John Williams has stated that Indiana Jones 5 will be his last film score, which might also be the case for Harrison Ford.
Legendary film composer John Williams announced his retirement after the next Indiana Jones movie in an interview with The Associated Press.
Williams: “Right now I’m working on ‘Indiana Jones 5,’ which I believe Harrison Ford has said will be his last feature.” Ford is younger than Williams, so he may not be sure. And I reasoned, “Well, if Harrison can do it, maybe I can, too.”
However, Ford hasn’t come out and said that Indiana Jones 5 will be his last. At least he seems to have broached the topic with Williams.
I don’t want to be seen as someone who is absolutely against doing anything, he joked. It’s nice to think that maybe someday I’ll be able to play tennis, even though I know full well that I never will.
Williams stated, “at this time in life, a lengthy commitment to me is the six months it takes to do a Star Wars film.” Williams, on the other hand, would rather be composing his own music, such as the piano concerto he is now composing with Emanuel Ax.
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Is it safe to assume that he won’t be involved in any future Star Wars productions after this? That, at least, is up in the air at this point. If the fifth Indiana Jones picture is indeed the composer’s last, Disney and Lucasfilm will have a long and difficult time finding a suitable replacement.
However, Harrison Ford’s connection to the galaxy far, far away is more limited. Han Solo made his long-awaited comeback in The Force Awakens but was ultimately killed by his own son, Kylo Ren.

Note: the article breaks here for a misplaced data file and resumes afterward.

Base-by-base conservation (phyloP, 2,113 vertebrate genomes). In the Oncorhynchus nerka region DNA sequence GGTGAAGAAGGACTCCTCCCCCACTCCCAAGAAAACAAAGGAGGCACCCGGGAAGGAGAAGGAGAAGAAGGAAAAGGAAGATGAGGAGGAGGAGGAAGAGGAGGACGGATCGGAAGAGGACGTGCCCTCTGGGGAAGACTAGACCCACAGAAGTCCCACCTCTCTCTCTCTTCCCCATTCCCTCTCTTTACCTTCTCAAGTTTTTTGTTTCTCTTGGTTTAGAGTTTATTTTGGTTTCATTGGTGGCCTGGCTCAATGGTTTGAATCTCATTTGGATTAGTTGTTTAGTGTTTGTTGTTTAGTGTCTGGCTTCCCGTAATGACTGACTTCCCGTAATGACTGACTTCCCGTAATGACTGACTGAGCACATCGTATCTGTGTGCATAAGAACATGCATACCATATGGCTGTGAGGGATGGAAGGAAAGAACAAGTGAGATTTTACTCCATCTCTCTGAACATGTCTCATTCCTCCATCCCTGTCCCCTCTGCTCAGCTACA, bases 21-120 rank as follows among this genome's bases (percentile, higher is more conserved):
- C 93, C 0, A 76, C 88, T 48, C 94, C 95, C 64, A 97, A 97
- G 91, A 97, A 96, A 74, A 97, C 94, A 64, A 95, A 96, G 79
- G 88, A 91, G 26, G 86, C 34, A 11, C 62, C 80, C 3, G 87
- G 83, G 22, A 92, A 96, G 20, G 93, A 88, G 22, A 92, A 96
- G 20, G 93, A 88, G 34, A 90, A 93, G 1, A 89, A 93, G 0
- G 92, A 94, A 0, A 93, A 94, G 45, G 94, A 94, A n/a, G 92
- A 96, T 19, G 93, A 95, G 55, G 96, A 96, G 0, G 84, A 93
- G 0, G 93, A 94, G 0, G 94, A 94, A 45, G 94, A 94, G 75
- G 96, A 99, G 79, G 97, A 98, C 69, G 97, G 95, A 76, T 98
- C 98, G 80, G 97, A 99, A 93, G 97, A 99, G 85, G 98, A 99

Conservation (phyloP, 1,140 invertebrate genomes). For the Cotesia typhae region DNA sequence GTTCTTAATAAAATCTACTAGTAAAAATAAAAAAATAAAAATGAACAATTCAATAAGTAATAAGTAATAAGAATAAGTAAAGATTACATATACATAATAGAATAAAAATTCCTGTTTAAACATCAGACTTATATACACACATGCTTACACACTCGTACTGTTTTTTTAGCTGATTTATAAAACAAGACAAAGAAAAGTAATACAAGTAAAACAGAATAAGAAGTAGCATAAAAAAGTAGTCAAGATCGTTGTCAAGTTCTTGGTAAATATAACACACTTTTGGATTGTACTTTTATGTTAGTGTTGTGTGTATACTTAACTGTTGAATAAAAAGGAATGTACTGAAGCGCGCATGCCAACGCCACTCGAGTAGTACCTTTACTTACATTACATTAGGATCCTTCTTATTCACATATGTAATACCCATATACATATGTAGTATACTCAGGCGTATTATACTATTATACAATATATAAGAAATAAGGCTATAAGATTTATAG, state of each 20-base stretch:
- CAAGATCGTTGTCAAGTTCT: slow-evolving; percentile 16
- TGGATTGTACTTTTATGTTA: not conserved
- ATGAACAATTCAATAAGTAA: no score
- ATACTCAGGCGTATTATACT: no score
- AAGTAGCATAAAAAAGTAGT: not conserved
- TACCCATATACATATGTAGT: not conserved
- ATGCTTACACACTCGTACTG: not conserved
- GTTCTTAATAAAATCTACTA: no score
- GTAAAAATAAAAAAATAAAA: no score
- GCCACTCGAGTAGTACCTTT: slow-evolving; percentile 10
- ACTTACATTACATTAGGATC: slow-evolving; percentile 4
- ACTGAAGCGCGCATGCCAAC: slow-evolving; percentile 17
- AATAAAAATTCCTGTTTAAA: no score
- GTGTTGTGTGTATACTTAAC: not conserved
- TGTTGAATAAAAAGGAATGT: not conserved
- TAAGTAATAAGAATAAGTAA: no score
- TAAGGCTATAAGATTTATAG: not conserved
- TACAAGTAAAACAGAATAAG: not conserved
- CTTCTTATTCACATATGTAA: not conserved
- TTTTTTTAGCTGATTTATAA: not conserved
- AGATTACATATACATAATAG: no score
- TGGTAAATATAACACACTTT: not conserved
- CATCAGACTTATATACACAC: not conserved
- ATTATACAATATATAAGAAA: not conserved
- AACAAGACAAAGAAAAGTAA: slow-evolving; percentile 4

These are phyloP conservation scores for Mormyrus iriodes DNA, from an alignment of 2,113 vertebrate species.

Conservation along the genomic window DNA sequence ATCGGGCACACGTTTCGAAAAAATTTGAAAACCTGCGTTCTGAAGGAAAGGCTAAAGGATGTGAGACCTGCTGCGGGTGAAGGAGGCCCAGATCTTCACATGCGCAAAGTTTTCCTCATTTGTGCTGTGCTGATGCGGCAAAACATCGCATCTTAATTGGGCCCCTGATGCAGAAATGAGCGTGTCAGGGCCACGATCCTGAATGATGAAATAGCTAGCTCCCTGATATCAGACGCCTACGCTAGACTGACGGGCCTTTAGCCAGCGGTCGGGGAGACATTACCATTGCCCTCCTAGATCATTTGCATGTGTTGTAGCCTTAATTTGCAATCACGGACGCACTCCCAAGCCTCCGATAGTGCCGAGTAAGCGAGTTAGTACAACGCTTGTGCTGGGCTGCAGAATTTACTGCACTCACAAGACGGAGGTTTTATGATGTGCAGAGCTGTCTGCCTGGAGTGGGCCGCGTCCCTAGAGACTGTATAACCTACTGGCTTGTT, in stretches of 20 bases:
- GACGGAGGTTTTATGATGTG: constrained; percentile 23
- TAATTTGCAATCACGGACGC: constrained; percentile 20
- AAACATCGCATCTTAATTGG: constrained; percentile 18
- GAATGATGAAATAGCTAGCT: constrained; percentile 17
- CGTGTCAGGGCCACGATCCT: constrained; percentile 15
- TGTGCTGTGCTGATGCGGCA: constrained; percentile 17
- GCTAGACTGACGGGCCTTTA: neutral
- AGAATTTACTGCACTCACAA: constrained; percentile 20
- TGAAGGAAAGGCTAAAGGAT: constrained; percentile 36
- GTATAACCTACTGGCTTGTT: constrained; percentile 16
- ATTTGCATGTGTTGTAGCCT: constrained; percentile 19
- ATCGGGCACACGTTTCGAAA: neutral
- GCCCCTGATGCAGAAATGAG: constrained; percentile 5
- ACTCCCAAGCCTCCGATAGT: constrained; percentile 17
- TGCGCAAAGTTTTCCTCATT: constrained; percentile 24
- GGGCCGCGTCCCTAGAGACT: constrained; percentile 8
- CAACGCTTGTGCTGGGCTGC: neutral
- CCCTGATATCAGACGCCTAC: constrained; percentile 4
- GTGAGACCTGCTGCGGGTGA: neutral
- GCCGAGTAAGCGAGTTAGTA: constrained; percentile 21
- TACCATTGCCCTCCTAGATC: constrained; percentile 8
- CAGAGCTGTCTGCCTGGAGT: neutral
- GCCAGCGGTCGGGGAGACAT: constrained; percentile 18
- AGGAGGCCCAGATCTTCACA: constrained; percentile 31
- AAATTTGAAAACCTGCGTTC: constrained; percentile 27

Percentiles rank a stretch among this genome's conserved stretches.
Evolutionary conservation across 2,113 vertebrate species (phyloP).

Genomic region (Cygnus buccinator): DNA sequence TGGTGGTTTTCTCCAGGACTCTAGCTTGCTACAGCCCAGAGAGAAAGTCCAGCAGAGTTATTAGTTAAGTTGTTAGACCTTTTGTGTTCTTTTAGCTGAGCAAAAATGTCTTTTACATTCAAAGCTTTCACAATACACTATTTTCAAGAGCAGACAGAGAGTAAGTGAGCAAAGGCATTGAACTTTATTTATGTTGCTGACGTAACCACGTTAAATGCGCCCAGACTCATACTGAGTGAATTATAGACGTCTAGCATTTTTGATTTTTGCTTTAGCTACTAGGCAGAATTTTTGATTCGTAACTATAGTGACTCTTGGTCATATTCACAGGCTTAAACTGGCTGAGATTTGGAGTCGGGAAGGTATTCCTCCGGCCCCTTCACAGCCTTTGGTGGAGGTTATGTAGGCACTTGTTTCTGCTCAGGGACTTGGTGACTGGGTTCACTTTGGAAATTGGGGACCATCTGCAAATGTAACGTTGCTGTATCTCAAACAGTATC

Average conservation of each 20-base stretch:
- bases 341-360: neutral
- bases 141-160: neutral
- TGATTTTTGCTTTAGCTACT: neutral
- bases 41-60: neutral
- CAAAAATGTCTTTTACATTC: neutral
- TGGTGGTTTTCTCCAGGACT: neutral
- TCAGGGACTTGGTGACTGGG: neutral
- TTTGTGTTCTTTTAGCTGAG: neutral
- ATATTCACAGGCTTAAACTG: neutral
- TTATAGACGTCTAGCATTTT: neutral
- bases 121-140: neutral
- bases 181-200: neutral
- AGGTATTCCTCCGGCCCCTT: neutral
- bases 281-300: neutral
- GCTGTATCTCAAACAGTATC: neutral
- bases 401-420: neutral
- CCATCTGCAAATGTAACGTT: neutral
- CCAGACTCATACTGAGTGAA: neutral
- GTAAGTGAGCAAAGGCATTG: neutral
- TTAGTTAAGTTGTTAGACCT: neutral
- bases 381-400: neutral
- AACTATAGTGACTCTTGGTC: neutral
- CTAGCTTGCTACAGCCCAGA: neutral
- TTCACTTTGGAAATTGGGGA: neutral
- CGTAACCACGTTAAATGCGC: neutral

Of course, that was all by design — Ford has long been dismissive of the Star Wars movies. But his love of Indiana Jones is considerably more persistent, and the concept of Ford hanging up his hat and bullwhip is a far more startling prospect.
Indiana Jones 5 is presently set to release on June 30, 2023.
John Williams’ Top 10 Film Scores, From “Harry Potter” to “Star Wars”
Oscar-winning composer and musician John Williams celebrates a milestone birthday today: he turns 90. Given how many films and genres he has helped lift to new heights with his music, he is often held up as the gold standard of cinema composers.
With 52 nods, he trails only Walt Disney as the most-nominated person in Oscar history. In his lengthy career, he has won five Academy Awards for films such as “Fiddler on the Roof” (1971), “Jaws” (1976), “Star Wars” (1977), “E.T. the Extra-Terrestrial” (1982), and “Schindler’s List” (1993). (1993).
His numerous nominations span the history of the original score category, from its earliest days as best scoring of music – adaptation or treatment to its more recent separation into drama and comedy/musical. Although he hasn’t won anything in this area, he has been nominated for several awards for his work on original music.
Williams has also been recognized with 25 Grammys, 7 BAFTAs, and 3 Emmys. However, he has yet to win a Tony to complete his EGOT designation. In addition to the AFI’s Lifetime Achievement Award, he has received honorary degrees in music from both Berklee College of Music and Boston College.
Many of his most celebrated and popular soundtracks have been under the directorial supervision of directors such as Steven Spielberg, George Lucas, Richard Donner, and Chris Columbus.
When addressing a list that’s effectively splitting hairs on whether the score is better than another, we should notice certain established principles when handling this huge undertaking. We started by just including the highest score for each property; otherwise, we may as well have compiled a top 10 list of all “Star Wars” and “Harry Potter” movies.
Below are Variety’s picks for the top 10 of John Williams:
- Harry Potter and the Sorcerer’s Stone (2002)
- Close Encounters of the Third Kind (1977)
- Home Alone (1990)
- Raiders of the Lost Ark (1981)
- Schindler’s List (1993)
- Superman (1978)
- Jurassic Park (1993)
- E.T. the Extra-Terrestrial (1982)
- Jaws (1975)
- Star Wars (1977)